Our RISEUP Connecticut team, led by Tara Melendez had contacted Rich DiCarlo and Dan Rivera of Old School
Paranormal to inquire about a possible date at this famed Connecticut landmark which has not only a rich history
as a performance venue and administration building, but also comes with the type of notoriety usually attached
to a location that has a long-standing reputation as being quite paranormally active.
Rich and Dan essentially are the stewards of the building in terms of the paranormal claims and the interest
anyone has in investigating further into those claims. They have investigated the Sterling Opera House at great
length and have been granted the latitude to allow outside groups in at their discretion. We were quite honored
that we met their criteria and deeply appreciate the opportunity they provided us.
The location had also attracted the attention of the SyFy series "Ghost Hunters" and the Atlantic Paranormal
Society decided to shoot an episode here for the show.
RISEUP Investigators Present: Ken DeCosta
RISEUP CT: Tara Melendez
Geographical and Historical Data
The building was completed in 1889 and was added to the National Register of Historic Places on November 8,
1968. The Sterling was built to serve the cultural and political needs of Derby and the Lower Naugatuck Valley.
The theater opened on April 2, 1889 and remained in use until 1945. Two lower levels served as a City Hall and
Police Station until 1965. The city offices and a section of jail cells still remain.
Designer H.E. Ficken, one of the creators of Carnegie Hall, combined several architectural styles in the
Sterling. The exterior and roof-top and the interior walls and doorways are Italianate Victorian and display the
final evolution of the Italian Baroque opera house. The interior seating plan was influenced by German composer
Richard Wager's conception of a triangle seating arrangement, with all seats enjoying an unobstructed view of the
stage. No box seats were used, but two "piano boxes" were located on either side of the stage to accommodate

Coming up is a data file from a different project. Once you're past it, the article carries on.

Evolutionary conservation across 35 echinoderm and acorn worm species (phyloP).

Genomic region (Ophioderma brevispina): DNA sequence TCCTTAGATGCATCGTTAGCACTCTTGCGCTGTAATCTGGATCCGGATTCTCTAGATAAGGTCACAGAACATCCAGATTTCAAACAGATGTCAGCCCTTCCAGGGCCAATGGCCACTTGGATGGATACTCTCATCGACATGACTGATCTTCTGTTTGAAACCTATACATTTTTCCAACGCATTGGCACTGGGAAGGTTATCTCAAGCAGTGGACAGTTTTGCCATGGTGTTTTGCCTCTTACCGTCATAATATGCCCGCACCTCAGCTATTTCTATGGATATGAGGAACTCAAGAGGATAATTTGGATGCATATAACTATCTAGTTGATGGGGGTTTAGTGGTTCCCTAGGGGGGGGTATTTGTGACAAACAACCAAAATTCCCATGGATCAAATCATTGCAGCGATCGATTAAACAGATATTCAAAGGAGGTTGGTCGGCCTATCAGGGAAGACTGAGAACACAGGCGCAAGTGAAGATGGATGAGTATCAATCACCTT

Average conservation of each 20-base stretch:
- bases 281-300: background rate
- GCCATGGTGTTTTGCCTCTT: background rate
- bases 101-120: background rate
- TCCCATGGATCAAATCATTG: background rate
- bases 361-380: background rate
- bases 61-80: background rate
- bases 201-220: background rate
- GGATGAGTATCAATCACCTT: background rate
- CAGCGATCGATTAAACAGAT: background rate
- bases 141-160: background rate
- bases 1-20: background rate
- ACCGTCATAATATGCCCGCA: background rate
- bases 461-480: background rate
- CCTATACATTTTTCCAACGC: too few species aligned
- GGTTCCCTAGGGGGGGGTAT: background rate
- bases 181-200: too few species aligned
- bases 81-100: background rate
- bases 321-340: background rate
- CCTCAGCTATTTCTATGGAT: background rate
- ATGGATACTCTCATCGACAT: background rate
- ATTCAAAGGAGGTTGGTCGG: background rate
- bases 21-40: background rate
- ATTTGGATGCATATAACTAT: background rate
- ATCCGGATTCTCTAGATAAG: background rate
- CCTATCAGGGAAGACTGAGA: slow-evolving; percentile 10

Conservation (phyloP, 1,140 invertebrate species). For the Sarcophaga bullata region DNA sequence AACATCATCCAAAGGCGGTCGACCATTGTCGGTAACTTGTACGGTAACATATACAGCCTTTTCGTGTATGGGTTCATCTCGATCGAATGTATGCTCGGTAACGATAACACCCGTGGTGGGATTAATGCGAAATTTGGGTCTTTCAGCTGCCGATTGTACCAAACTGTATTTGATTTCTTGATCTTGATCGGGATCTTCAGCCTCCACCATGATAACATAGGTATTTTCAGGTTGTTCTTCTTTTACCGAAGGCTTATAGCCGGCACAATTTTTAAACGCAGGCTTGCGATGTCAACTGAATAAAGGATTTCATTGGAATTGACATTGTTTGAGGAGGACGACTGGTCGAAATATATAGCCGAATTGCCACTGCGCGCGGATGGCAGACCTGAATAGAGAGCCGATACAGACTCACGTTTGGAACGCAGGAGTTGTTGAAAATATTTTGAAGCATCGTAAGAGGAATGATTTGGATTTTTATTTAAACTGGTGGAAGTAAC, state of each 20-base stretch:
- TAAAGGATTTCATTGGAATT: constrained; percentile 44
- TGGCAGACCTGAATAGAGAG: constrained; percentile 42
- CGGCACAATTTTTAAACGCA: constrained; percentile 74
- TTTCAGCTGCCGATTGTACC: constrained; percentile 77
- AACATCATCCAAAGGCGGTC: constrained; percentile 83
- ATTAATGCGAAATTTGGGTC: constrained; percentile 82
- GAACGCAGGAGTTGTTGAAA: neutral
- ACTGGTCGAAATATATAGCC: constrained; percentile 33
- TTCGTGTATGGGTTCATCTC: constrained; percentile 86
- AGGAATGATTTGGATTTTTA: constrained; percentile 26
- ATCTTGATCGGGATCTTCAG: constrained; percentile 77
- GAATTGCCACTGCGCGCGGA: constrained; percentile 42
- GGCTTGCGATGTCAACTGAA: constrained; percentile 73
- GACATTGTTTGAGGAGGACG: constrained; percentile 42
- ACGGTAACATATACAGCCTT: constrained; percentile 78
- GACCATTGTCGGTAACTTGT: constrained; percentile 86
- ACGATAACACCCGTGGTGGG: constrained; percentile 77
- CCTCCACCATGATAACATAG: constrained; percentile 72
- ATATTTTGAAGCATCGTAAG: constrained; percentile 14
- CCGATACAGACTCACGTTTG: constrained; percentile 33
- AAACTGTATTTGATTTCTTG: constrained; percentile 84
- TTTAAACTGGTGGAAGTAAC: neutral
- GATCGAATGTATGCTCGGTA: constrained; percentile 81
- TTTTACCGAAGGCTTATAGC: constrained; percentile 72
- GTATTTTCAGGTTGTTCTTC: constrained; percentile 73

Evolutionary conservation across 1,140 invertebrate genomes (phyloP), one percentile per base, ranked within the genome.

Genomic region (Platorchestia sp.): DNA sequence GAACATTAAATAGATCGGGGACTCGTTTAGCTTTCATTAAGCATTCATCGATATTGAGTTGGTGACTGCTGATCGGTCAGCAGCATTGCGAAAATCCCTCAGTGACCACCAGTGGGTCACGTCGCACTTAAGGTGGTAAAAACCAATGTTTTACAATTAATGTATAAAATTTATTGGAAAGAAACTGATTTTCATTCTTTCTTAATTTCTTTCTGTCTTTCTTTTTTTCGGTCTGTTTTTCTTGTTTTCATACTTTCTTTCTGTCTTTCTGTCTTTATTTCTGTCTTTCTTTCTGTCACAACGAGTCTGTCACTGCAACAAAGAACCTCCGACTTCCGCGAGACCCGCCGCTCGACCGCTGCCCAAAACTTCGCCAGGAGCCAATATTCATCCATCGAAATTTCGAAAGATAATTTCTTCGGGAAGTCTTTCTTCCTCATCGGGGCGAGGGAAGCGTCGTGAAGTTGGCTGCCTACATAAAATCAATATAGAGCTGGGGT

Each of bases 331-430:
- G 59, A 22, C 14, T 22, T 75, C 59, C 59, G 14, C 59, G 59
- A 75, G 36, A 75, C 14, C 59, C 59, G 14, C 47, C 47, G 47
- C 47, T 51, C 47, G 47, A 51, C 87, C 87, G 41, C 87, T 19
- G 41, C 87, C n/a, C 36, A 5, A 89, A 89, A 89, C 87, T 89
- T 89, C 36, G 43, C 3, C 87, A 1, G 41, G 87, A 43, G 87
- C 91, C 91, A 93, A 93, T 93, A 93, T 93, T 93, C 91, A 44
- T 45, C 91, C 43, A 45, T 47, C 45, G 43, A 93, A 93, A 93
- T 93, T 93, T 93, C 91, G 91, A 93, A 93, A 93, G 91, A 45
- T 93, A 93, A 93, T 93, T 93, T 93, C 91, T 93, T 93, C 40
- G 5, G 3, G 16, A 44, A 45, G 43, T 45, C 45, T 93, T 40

two Sterling Pianos.
A proscenium arch frames the 60-by-34-foot stage. Below are 10 dressing rooms. The auditorium boasts an
orchestra pit, two gracefully sweeping balconies and fine examples of bottle glass, keystone arches and wrought
iron work. Acoustically, the Sterling has no equal. Even a whisper can be heard clearly from all areas of the
The Sterling saw many of the biggest entertainers of the early 20th century upon its stage. Legendary actor
Lionel Barrymore performed here, as did escape artist supreme Harry Houdini. Boxing champion John L. Sullivan
did a turn as Simon Legree in a production of Uncle Tom’s Cabin, while Amelia Earhart addressed a local women’s
club. Master comedian Red Skelton yucked it up for the locals, and no doubt more than one foot was a-tappin’
when march king John Philip Sousa brought his star-spangled band to town. Famed auteur D.W. Griffith even
allegedly premiered the seminal 'The Birth of a Nation' here, among other films.
A lot of the claims that surround the building center on the spirit of a child named "Andy". Multiple recordings
of what sounds like a little boy's voice have been recorded during EVP sessions and a few balls that have been set
up for his amusement have been recorded moving as if under their own power. As a result of this, one can see a
wide array of toys that have been placed throughout the theater for his enjoyment and to act as trigger objects
There have been instances where hand prints have shown up on the dusty chairs (below) and the apparition of
a person on one particular chair in the balcony has been spotted numerous times. A photo of a woman in Victorian
dress in the balcony was shot from the stage by Rich DiCarlo.
There have been light anomalies witnessed by multiple people at the same time that seemed to float down a
set of stairs. Cold spots that appear to drain batteries of their power have been reported quite frequently. Another
apparition of a man in a brown suit is surmised to be the spirit of Charles Sterling, the piano making magnate who